Courts use new media, including platforms such as Facebook, Twitter, Flickr and YouTube to connect with litigants and citizens. A number of courts are live-streaming court proceedings online. According to the National Center for State Courts, 34 states, along with Guam, Puerto Rico and the District of Columbia use some form of new media, including 30 courts that use Twitter. In a 2012 survey by the Conference of Court Public Information Officers, 46.1 percent of judges responding stated they use social media profile sites.
Through these tools, courts can timely communicate courthouse news, changes in case scheduling and event information. Courts also release decisions through social media, providing real-time dissemination. A number of courts have used online video sites like YouTube to showcase court programs, explain success stories and recruit new employees. Similar to other public institutions, the judicial branch faces a difficult task in balancing the risks of social media use with many benefits that it offers. The National Center for State Courts provides a wealth of information on social media use to help judicial officials make prudent use of these tools.
Public Participation and Collaboration
Utilizing public participation has been valuable for the judicial branch, including mechanisms such as surveys, public forums and task forces. With this feedback, courts have tailored programs and legal processes to better meet the needs of their stakeholders and the community. Volunteers have become an integral part of many initiatives, including the juvenile justice system, civil mediation programs and drug court services.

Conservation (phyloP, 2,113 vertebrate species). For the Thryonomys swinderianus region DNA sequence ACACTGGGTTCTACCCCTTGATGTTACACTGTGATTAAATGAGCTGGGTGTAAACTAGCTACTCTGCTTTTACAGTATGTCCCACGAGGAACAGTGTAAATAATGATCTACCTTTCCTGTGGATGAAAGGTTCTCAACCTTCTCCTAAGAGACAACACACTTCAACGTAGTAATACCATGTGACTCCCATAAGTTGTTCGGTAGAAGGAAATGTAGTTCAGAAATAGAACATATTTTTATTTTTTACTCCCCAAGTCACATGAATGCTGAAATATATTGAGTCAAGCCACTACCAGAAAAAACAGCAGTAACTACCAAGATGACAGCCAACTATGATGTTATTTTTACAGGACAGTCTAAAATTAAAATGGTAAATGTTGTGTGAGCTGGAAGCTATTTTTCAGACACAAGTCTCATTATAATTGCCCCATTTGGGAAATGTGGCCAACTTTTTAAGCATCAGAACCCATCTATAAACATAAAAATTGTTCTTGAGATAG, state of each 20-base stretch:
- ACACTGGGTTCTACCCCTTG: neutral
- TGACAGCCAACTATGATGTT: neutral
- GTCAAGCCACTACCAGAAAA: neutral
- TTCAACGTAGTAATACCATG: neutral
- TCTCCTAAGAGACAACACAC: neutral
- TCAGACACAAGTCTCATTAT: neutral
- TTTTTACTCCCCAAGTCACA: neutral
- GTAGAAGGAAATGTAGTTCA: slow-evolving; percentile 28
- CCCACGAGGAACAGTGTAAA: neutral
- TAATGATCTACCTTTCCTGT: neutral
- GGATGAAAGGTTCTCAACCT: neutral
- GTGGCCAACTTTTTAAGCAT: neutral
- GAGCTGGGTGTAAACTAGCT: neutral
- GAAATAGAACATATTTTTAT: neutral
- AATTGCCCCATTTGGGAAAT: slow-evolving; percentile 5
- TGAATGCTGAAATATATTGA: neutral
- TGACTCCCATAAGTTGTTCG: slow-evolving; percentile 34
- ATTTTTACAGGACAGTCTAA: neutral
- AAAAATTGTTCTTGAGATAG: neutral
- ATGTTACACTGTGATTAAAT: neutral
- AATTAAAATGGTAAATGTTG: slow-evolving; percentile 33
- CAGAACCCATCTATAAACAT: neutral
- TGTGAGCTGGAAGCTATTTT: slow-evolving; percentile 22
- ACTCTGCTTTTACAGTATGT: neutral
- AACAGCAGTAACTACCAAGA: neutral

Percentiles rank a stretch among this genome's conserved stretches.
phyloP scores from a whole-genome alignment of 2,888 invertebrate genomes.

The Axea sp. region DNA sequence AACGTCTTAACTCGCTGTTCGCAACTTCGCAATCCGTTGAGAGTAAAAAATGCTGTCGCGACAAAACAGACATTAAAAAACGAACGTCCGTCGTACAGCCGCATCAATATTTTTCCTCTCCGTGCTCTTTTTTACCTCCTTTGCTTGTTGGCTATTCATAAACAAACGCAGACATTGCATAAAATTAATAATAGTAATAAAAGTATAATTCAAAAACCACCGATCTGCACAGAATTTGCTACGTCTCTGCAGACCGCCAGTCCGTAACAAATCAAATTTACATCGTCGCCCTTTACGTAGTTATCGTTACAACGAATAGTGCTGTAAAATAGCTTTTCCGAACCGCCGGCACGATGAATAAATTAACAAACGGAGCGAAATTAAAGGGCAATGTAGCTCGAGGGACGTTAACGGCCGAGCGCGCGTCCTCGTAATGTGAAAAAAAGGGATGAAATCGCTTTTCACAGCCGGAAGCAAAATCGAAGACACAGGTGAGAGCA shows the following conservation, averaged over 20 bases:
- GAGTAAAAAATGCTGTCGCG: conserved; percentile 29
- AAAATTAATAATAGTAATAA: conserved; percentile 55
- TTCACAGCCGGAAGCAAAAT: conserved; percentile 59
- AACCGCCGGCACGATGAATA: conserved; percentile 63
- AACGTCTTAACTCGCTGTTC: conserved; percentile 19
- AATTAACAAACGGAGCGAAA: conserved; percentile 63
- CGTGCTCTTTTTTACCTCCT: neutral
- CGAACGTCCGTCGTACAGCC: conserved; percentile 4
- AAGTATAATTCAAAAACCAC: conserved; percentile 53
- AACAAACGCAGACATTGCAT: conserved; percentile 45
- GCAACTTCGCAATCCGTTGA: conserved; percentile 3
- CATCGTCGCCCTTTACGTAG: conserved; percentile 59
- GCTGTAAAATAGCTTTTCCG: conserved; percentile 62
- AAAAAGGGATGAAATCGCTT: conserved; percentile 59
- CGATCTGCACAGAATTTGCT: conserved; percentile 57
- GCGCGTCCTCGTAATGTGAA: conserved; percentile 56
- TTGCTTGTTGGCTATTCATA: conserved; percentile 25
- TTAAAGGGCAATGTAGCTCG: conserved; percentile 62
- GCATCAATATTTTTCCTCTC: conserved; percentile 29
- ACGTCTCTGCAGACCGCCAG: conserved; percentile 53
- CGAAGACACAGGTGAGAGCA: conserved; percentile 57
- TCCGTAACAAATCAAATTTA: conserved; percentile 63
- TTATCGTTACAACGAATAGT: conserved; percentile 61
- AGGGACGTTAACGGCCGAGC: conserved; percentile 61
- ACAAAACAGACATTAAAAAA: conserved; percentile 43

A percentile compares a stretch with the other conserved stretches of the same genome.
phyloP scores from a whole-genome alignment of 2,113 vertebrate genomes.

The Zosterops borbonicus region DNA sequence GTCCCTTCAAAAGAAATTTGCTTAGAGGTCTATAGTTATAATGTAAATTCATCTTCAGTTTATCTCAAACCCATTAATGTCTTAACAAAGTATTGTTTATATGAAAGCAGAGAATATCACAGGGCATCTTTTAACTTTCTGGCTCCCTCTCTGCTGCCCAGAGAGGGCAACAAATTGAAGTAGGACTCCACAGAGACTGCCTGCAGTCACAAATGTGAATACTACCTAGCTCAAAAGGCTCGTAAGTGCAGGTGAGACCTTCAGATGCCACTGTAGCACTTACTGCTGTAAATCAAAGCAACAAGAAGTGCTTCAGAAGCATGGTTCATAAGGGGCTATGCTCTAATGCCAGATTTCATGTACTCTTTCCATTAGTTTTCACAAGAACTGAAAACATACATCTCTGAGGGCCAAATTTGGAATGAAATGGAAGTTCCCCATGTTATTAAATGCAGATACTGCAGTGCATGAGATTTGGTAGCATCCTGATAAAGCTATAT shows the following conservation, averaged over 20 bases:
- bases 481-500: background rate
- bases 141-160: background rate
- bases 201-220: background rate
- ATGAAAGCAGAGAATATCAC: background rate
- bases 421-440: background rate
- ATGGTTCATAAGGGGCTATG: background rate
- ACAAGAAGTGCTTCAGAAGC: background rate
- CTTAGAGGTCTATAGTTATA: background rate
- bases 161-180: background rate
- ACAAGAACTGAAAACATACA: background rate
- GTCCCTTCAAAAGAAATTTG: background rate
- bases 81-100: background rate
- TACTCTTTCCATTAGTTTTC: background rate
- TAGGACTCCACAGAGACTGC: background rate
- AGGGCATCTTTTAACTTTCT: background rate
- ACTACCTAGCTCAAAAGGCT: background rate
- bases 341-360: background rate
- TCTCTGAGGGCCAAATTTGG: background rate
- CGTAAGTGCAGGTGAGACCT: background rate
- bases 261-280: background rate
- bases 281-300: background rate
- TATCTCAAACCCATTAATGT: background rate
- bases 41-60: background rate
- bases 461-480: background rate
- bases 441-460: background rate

For example, the community court model provides a holistic approach to low-level criminal offenses through a locally-focused alternative disposition format. Local community courts employ participatory governance by involving citizens in decision-making. According to the United States Department of Justice, community courts alter the role of the judiciary from a coercive power and symbolic presence, to one that seeks to solve neighborhood problems and improve justice with members of the community. These courts utilize resources from residential, private sector and nonprofit partners to better serve offenders and citizens.
By providing electronically accessible case information, using new media and facilitating stakeholder involvement in court programming, the judicial branch utilizes open government to provide transparent and credible public service. For some jurisdictions critics remain, seeking disclosure of all judges’ conflicts, cameras in all courts and access to all case information without cost. While improvements certainly can be made, many courts have successfully embraced open government and accessed critical resources necessary to address big problems.
Author: Brian J. McLaughlin, M.S., M.P.A. is an adjunct faculty member with the Master of Public Administration program at Villanova University and a court services supervisor with the Appellate Division of the Superior Court of New Jersey. He has administrative experience with courts at the local, state and federal levels.